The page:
Date of Award


Document Type


Degree Name

Doctor of Philosophy


School of Education


Leadership PhD

First Advisor

Shirley A. Freed

Second Advisor

Niels-Erik Andreasen

Third Advisor

Dale Twomley


Problem. Some higher education institutions are responding to internal and external forces created by the Information Age due to changes in technology, shifts in education delivery, and increasing financial pressures. Are there common processes among a number of selected institutions of similar size and control that could be emulated by peer institutions?

Purpose. The purpose of the study was to describe change processes in private institutions of higher education that are successful based on selected academic and financial data. The institutions selected initially for superior academic and financial statistics over a 5- year period were all church-related and therefore the study was expanded to consider how church-relatedness may have affected the institutions ability to change.

Method. A qualitative multiple case study methodology was used for this research. I selected three private institutions of higher education, the University of Mary-Hardin Baylor, Mount Saint Mary College, and Charleston Southern University, as my case studies. Semi-structured interviews with the President, Provost or Academic Vice- President, the Chief Financial Officer, and the President of the Faculty Senate formed the data for the study.

Results and Conclusions. Four major themes were found in the data from all three schools with similar sub-themes. The four processes used by the institutions were Enhancing Academic Delivery, Challenging the Fundamental Role of the Faculty, Improving Campus Life for Students, and Implementing Formal Planning Processes and Other Financial Issues. Additionally, the findings were compared to the existing body of literature related to change and specifically looked at the role of the leader using John Kotter’s eight-step process for implementing major changes in an institution. The study found no effect between the institutions’ church- relatedness and its’ ability to change. The study supports the existing body of knowledge regarding good change-management processes and expanded on this body of knowledge by giving specific examples of how those change processes are occurring. This information suggests ideas and recommendations for peer institutions of higher education to consider as they develop their own change processes in an ever-increasingly changing world.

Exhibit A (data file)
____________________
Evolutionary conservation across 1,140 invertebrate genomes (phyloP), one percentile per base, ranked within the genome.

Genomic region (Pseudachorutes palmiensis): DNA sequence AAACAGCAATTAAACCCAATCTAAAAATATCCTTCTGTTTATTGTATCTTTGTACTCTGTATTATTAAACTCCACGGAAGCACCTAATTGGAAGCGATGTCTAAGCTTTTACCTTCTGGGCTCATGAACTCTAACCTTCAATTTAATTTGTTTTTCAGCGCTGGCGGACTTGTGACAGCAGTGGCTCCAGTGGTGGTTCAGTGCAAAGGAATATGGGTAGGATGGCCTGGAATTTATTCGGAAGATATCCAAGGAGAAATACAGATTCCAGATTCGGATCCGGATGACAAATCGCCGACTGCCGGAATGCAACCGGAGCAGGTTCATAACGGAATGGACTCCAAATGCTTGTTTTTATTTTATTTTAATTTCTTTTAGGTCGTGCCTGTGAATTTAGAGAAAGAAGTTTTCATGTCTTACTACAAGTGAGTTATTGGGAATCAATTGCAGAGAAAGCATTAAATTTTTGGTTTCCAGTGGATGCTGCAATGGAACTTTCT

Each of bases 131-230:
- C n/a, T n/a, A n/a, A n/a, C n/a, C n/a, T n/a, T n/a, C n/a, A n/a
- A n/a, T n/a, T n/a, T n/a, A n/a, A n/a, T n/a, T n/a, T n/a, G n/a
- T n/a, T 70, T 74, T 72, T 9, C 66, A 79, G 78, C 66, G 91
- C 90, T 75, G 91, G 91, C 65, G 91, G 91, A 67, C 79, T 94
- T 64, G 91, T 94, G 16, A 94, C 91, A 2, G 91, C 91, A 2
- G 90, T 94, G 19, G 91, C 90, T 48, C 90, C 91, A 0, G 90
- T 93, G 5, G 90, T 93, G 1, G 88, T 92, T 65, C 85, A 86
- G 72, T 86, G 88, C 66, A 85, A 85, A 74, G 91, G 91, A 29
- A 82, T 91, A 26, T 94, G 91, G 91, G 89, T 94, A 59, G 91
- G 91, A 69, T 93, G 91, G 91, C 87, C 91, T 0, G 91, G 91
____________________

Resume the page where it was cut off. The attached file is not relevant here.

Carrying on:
Subject Area

Educational change, Universities and colleges--Religion.

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